When I boil water in my tea kettle, the steam builds up until the whistle blows. If the steam had no outlet, the steam would keep boiling up until the kettle exploded. The American kettle has been heating up since the overdose death of George Floyd on 25 May 2020. It had a full head of steam on 3 November when the presidential election took place. The kettle has finally whistled with the storming of the US capital building on 6 January 2021 by angry Trump supporters.
I’m not arguing that rampaging through the US Capital building is a laudatory action. Conservatives are the party of law and order, and breaking down security barrios and smashing windows are not lawful acts. There appear to have been at least some Antifa infiltrators in the group, but legitimate Trump supporters as well. While these actions are not right, they are not surprising. They represent a release of the steam that has been building up for months.
It began with the riots in Minneapolis over the death of George Floyd, and continued in city after city: Portland, Seattle, Kenosha, New York, Philadelphia, Washington, St Louis, and others. We saw similar riots in the 1960s, and in some years since. There were riots over the assassination of Dr. Martin Luther King. There were riots over the arrest of Rodney King, and then after the exoneration of the officers who beat him. Always, however, the press reported on the mayhem in saddening detail, the police struggled to restore order, and politicians of both parties condemned the violence. Now, however, only media on the right report on the extent of the damage to our cities. City governments order the police to stand back and allow the looting and burning to continue. And leading Democrat politicians continue to insist that Antifa and Black Lives Matter (BLM) are engaged in peaceful protest. On 5 January, just a day before the storming of the capital, Steny Hoyer, the House Majority Leader, said that he didn’t believe that Antifa and BLM were violent groups.
Then came the election on 3 November. There were a series of concerning anomalies. Counting in several battleground states stopped simultaneously, then resumed with large jumps in votes for Joe Biden. Republican poll watchers were excluded from counting centers in Philadelphia and Detroit. In Fulton County, Georgia, voting stopped, the poll watchers were sent home, and then counting resumed. Georgia’s Secretary of State made a secret agreement with the Democrat Party to relax the rules for signature verification. In Pennsylvania, the State Supreme Court imposed its own rules for voting, overriding the legislature. Pennsylvania’s Secretary of State ignored an order from the United States Supreme Court to segregate ballots that were undated or came in after the deadline.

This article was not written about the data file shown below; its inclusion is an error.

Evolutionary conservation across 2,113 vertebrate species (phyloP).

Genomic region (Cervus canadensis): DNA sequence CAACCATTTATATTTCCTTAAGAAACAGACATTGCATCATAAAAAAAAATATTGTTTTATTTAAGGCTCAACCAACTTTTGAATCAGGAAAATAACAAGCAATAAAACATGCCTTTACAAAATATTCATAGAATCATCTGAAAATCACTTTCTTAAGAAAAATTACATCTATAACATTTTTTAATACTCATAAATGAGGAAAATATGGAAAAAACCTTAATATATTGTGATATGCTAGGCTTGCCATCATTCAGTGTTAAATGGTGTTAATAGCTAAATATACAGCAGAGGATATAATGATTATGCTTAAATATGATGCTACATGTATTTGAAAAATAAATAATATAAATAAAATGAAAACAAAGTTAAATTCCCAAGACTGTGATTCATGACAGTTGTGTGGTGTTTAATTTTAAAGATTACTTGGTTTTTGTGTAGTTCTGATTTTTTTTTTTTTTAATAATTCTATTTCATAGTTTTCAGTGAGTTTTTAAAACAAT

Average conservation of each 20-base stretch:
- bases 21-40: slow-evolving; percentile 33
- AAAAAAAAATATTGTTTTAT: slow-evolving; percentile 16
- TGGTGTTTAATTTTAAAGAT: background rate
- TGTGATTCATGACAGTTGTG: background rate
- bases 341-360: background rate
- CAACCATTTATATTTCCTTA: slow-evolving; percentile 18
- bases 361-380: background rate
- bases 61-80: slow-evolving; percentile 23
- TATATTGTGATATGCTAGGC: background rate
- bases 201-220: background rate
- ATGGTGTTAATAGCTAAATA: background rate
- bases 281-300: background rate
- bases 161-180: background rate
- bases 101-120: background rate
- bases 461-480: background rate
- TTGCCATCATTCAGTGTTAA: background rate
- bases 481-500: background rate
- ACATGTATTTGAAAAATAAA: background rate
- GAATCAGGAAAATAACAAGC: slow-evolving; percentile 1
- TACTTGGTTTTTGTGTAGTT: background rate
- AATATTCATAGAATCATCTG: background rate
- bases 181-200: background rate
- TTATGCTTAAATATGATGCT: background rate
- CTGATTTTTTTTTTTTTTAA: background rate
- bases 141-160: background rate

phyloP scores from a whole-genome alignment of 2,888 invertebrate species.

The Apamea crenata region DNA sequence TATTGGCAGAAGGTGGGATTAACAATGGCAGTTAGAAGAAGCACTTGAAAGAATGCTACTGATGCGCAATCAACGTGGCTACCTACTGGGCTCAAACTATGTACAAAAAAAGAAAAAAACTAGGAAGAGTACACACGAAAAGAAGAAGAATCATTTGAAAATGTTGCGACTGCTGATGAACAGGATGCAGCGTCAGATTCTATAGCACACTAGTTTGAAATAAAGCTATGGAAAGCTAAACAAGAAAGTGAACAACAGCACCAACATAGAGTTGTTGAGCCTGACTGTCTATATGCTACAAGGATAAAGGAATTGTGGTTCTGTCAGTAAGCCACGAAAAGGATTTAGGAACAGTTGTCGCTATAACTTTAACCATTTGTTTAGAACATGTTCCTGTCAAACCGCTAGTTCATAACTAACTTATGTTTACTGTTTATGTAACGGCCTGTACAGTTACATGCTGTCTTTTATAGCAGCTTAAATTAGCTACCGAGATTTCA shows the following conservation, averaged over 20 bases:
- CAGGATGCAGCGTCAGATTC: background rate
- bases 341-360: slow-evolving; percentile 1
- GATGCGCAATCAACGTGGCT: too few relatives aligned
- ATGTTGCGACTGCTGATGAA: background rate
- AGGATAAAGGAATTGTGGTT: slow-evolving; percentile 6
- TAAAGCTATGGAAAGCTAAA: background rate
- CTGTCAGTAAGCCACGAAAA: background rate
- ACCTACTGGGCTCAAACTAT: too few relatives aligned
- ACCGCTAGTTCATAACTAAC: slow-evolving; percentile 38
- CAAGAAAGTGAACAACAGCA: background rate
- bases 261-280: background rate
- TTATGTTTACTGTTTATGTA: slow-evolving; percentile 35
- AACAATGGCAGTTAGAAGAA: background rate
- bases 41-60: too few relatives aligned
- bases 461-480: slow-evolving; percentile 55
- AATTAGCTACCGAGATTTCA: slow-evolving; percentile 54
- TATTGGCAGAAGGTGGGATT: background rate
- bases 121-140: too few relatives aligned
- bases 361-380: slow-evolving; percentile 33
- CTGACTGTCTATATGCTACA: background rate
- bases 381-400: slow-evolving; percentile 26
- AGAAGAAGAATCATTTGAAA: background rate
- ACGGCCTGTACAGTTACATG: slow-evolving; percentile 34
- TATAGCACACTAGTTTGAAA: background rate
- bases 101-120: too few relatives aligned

None of these concerns were addressed, despite mainstream media insistence that these complaints were determined to be baseless. The case in Pennsylvania challenging the novel election rules was dismissed on the grounds of “laches,” not having filed the case soon enough. Trump’s case in Georgia challenging illegal votes has not yet been assigned a judge. A Georgia suit by attorney Lin Wood was dismissed for lack of standing. The Supreme Court case filed by multiple red states for dismissed on the same grounds. In Maricopa County, Arizona, the Board of Elections refuses to comply with the legislature’s subpoena of its election machines. Conservative voters have been assured that the election was valid, but have been denied the proof. In a democratic republic, it is essential not only that elections are honest, but that they be seen to be honest. Voters who wanted to see the evidence, to have the evidence weighed, were dismissed out of hand. The steam continued to build.
Meanwhile, in many states, citizens are on lockdown, cut off from ordinary interactions with friends and family. Social isolation has been shown to foster aggression. It also does nothing for our social skills. We are out of practice with civil discourse. Homebound Americans have become increasingly nervous, angry, and impatient. The steam continued to build.
Finally, on the 6th of January, the tea kettle whistled, and some steam was released. The kettle continues to boil, however. Millions of voters still want to see an honest examination of the vote. They want to see fraudulent election practices ended. They want to see those who broke the law punished. Most still believe in law-and-order. They want to see rioters punished, not selectively, but in every city where they threaten life and property. They want to see the media cover the violence that has been occurring virtually every night in Portland for months now. They want to see Democrats denounce all violence, not just that perpetrated by the disfavored.
The pressure has to go somewhere. Telling people to ignore the ongoing violence in the streets, to accept it, won’t work. Telling them to accept on-the-fly election rules and judicial disinterest in legal procedures won’t work. Telling people to listen to CNN and accept what they are told won’t work. Releasing the pressure in cathartic but ultimately counter-productive violence won’t work, either. That energy should be channeled into demanding election reforms in every state, and electing officials who will uphold the law for everyone. Recall or primary those officials who won’t. If that doesn’t work, well, maybe that pressure needs to be released by beginning the process of a peaceful, legal separation into two countries that can pursue their increasingly incompatible political visions. The pressure needs to be released, somehow, or the tea kettle may explode.